Please select your home edition
Edition
Selden

SailGP poised to usher-in a new era of international Grand Prix sailing

by David Schmidt 8 Oct 09:00 PDT 8 October 2018
The F50 is claimed to be significantly faster than the AC50 © SailGP

If you share my love of incredibly fast sailboats that leverage the latest technology and forward-leaning thinking, then you'll probably share my interest in the AC50 class of fully foiling, wingsail-powered catamarans. These boats, which have been described by some of the world's best yacht designers and naval architects as the fastest inshore sailboats to have ever been built, were used to contest the 35th America's Cup, which unfurled in June of 2017 on the waters off of the island nation of Bermuda. And while the America's Cup has moved on to 75-foot "monohulls" for "AC36", the sailing world learned last week that the six AC50s that were built for the last Defense will see a second life as a One Design class that will be used to contest the newly announced and fully professional SailGP sailing league.

Some backstory. The sailing world's rumor mill has long been churning out whispered reports that Sir Russell Coutts (NZL), the three-time America's Cup-winning skipper (1995, 2000 and 2003), and Larry Ellison, the billionaire technology mogul who won two Cups (2010 and 2013) with the Kiwi-accented "RC" leading the charge as CEO of his Oracle Team USA, were considering launching a Grand Prix sailing league. In fact, the origins of SailGP harken back to 2007 when Coutts teamed-up with fellow Cup skipper Paul Cayard (USA) to create the World Sailing League, an idea that never took flight thanks to looming financial problems.

Still, the idea of a fully global, fully professional sailing league somehow kept its head above water during the years of litigation between Oracle Team USA and Alinghi, the former Swiss-flagged Cup custodian, as well as the three Cups that were sailed in high-performance multihulls (2010, 2013 and 2017) on two continents and off of one island nation.

Now, after a long and quiet 16 months since loosing the Auld Mug to the significantly faster Emirates Team New Zealand squad and suffering the humbling loss of the world's most (in)famous sports trophy, RC and Ellison are back with a new vision of Grand Prix level sailing that has "recycled" the AC50s at Core Builders in New Zealand (which Ellison owns) into a One Design class, dubbed "F50s", that will be used to contest a new, World Sailing-sanctioned Special Event series.

The 2019 SailGP series will be comprised of five events, starting in Sydney, Australia (February 15-16) and continuing on to San Francisco (May 4-5), New York (June 21-22), Cowes, UK (August 10-11) and finishing in Marseille, France (September 20-22). According to a World Sailing announcement, each event will feature two days of competition that will involve five fleet races and a final match race to determine the overall event winner. As a sweetener-cum-crowd-pleaser, the final 2019 SailGP event in Marsaille will feature a $1 million dollar, winner-takes-all championship race between the top two teams.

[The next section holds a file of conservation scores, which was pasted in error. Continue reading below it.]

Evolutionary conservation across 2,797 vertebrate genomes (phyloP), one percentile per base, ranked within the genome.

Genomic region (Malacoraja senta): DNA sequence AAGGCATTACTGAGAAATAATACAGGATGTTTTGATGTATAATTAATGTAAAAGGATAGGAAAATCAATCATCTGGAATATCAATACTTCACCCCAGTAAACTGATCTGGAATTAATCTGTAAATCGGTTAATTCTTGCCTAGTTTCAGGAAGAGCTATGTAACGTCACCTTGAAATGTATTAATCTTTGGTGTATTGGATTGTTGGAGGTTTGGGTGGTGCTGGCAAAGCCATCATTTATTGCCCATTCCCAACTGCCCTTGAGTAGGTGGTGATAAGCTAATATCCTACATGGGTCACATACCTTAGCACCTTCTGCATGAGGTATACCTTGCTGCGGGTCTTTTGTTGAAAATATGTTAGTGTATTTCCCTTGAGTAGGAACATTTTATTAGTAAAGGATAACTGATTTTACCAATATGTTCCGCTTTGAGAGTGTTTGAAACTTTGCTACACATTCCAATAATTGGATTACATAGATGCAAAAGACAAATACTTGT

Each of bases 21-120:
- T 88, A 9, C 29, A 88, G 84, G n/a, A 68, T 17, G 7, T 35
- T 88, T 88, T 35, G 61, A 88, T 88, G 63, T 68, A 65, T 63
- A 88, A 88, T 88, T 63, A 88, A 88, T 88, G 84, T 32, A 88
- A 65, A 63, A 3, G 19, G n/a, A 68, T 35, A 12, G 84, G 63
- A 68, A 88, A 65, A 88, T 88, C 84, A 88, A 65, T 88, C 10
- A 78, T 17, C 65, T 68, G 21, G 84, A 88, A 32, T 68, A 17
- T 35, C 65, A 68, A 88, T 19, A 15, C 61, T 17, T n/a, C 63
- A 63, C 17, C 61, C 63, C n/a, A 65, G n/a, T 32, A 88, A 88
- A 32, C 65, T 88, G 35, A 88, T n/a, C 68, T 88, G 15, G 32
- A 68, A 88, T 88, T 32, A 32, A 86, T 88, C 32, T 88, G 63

"SailGP distills all of the most successful, exciting and relevant elements of high-performance, professional racing, while adding the extra edge that comes with nation-versus-nation competition," said Coutts, SailGP CEO, in the official World Sailing press release. "We are aiming to be pioneers of new technologies, boat design, commercial partnerships and global audience engagement. But with every crew on the same groundbreaking F50 catamaran, this isn't a tech arms race, rather the ultimate test to establish the best sailing team in advanced foiling catamarans."

While there are far more question marks than answers remaining about the long-term vitality and sustainability of SailGP, World Sailing's press release describes an "11-year partnership". Furthermore, Coutts has suggested that a reasonable operating budget for a year of SailGP campaigning could fetch $5 million U.S. dollars, which is a tiny fraction of the cost of a competitive America's Cup campaign.

There are currently teams from Australia, China, France, Japan, the UK, and the USA listed on SailGP's official website, but only one team has publicly announced (Great Britain SailGP Team), so it will be interesting to see if this new series hits the starting line at pace and on its foils, or if unexpected headwinds present themselves.